This is because some varieties which grow wild in the United Kingdom are poisonous and can make foragers ill when consumed: some types can even be fatal. Foragers should remember that the poisons in some of the most dangerous wild mushrooms are generally not destroyed by cooking.
So far this year the Public Health England commissioned National Poisons Information Service (NPIS) has been consulted for advice on 84 cases, and with the foraging season now underway the medics are sounding their warnings once again. The NPIS is contacted by frontline medics who need expert assistance when dealing with poisonings.
Dr John Thompson, Director of the NPIS unit in Cardiff, said:
As the weather starts to change many people will soon be heading out to the countryside to seek out wild food which can be a really fun thing to do.
But when it comes to wild mushrooms people really need to be aware of the very real potential dangers involved, it is always at this time of year that we see a noticeable increase in poisoning cases.
This is because while many mushrooms growing in the wild are tasty and safe to eat, it is not always easy to differentiate between toxic and non-toxic species even for people with experience in foraging.
That’s why we say that people should not eat mushrooms collected in the wild unless they are very familiar with the various types that grow in the UK and are sure that the mushrooms that they have collected are safe to eat.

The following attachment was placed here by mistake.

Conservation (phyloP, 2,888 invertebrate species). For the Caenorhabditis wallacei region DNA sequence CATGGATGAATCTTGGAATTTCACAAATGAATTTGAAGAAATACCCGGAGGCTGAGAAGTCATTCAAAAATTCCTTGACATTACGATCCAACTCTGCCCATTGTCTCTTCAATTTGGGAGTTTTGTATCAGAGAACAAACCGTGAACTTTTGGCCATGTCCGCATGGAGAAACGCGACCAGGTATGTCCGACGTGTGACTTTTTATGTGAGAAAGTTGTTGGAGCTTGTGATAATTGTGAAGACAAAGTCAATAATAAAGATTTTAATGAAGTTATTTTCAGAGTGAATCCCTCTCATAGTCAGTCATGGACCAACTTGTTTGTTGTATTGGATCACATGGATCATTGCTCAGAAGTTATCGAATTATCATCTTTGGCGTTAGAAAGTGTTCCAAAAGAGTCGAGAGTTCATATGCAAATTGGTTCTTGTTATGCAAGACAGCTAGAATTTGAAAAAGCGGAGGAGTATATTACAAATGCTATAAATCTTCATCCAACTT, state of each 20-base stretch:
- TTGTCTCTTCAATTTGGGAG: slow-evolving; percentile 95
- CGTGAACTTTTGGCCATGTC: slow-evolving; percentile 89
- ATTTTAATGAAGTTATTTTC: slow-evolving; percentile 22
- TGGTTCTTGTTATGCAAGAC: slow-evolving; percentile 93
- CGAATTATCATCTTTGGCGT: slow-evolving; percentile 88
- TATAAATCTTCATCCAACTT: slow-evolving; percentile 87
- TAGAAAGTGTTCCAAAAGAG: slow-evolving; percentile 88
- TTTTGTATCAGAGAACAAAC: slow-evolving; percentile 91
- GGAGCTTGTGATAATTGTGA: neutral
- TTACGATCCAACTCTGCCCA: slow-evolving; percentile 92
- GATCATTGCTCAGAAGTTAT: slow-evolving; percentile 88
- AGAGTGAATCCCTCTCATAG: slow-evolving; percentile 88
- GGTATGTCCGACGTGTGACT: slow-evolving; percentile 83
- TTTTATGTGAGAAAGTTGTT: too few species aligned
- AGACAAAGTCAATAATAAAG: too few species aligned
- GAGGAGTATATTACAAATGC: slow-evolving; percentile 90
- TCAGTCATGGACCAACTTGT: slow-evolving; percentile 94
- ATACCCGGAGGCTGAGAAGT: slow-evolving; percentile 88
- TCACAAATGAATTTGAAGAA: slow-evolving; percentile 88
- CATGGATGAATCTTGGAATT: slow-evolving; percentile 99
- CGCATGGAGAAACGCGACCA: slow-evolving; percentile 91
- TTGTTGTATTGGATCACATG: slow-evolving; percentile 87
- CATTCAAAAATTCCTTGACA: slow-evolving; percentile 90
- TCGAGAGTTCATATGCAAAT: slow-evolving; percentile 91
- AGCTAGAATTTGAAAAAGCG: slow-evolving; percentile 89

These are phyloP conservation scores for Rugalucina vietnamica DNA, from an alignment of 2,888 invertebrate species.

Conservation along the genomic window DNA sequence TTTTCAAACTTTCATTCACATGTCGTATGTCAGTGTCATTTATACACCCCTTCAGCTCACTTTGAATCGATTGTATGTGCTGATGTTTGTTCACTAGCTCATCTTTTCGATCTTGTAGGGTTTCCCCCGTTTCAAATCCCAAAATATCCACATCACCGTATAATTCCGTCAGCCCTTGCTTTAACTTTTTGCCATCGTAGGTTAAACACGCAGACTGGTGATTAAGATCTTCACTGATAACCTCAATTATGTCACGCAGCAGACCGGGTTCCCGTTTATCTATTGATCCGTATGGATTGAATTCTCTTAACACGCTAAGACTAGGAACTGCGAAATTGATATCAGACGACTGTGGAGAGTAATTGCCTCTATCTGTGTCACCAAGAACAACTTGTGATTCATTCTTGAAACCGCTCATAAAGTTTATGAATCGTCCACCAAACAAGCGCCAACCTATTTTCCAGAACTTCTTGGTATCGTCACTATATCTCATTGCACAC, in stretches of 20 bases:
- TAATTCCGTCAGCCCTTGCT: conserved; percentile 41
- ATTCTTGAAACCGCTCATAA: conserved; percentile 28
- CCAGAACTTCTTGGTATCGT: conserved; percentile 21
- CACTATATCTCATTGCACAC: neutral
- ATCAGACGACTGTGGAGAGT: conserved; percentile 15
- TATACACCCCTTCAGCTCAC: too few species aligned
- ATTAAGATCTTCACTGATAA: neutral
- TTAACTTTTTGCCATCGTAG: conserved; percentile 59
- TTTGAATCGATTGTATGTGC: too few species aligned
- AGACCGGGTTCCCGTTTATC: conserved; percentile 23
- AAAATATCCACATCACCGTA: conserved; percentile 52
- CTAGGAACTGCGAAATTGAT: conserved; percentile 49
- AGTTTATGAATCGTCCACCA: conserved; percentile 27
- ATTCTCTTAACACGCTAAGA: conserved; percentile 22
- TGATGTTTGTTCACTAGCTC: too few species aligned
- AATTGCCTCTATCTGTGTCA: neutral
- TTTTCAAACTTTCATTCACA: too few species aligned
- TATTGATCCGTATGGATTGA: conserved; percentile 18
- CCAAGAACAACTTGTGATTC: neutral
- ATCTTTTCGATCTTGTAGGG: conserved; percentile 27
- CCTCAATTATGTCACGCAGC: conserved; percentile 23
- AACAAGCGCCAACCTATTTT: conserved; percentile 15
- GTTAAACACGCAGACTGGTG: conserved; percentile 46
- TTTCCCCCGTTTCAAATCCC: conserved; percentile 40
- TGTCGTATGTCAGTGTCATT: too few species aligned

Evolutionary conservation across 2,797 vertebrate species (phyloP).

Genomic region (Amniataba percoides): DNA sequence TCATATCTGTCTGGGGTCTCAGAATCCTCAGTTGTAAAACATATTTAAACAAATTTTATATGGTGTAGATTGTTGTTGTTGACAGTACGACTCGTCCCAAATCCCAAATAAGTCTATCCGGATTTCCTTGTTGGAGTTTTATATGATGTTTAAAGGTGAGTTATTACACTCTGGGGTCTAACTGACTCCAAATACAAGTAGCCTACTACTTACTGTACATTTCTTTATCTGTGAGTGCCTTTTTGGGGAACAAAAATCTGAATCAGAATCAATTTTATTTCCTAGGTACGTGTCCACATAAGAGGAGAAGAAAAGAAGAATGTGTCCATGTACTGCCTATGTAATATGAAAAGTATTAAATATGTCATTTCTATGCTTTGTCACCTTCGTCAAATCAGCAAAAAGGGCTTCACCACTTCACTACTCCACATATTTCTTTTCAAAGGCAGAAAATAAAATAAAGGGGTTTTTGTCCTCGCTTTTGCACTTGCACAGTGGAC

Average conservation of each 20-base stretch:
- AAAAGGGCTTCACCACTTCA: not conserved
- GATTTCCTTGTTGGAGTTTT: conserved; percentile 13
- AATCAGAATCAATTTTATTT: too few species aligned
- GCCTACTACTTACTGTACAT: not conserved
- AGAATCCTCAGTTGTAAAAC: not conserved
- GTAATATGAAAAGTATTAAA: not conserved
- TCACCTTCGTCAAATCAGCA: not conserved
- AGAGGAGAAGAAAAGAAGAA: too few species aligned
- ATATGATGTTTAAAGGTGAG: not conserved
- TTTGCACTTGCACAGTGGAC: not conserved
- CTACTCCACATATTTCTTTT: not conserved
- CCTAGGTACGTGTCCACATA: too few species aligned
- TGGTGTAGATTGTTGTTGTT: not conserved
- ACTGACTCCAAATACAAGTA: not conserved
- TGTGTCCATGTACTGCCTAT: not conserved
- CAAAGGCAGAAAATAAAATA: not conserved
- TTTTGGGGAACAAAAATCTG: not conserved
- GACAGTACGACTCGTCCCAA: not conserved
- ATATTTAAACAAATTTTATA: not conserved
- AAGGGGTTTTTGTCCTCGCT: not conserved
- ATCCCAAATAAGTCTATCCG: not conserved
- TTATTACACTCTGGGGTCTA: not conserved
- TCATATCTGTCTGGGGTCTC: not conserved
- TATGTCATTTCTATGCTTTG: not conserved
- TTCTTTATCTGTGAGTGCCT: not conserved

In 2013 the NPIS was contacted about 237 times after people who had eaten mushrooms fell ill, and reports came to the service from every region of the UK.
Many of those involved were children under 10 who had eaten mushrooms, but some enquiries were about adults who developed illness after consuming mushrooms that they had collected in the wild. Because of the risk of severe poisoning after accidental consumption of toxic mushrooms, the NPIS experts are warning foragers to take care when picking mushrooms and only to consume those that they know to be safe to eat.
Dr John Harrison, Director of PHE’s Centre for Radiation, Chemicals and Environmental Hazards, which commissions NPIS, said:
People heading outdoors this autumn, whether it’s to gather wild mushrooms or just to enjoy the great British countryside, should be aware of the dangers that mushrooms can pose. Correctly identifying the mushrooms that are safe to pick and eat is the key to ensuring that foraging is good fun and does not endanger health.
Notes for editors
The National Poisons Information Service (NPIS) is a clinical toxicology service for health care professionals working in the NHS. It is endorsed by the Department of Health (DH) and commissioned by PHE. It has units in Birmingham, Cardiff, Edinburgh and Newcastle and provides expert evidence-based advice on all aspects of acute and chronic poisoning, supporting best practice in the diagnosis and management of patients who may have been accidentally or deliberately poisoned, whether by ingestion, injection, inhalation or skin or eye contact.
Public Health England exists to protect and improve the nation’s health and wellbeing and reduce health inequalities. It does this through advocacy, partnerships, world-class science, knowledge and intelligence, and the delivery of specialist public health services. PHE is an operationally autonomous executive agency of the Department of Health.
See the Food Standard Agency’s website for some guidance on wild food foraging.
For media enquiries, NPIS staff are available for interview, contact the CRCE press office.
Photo courtesy Jean-Christophe Jacques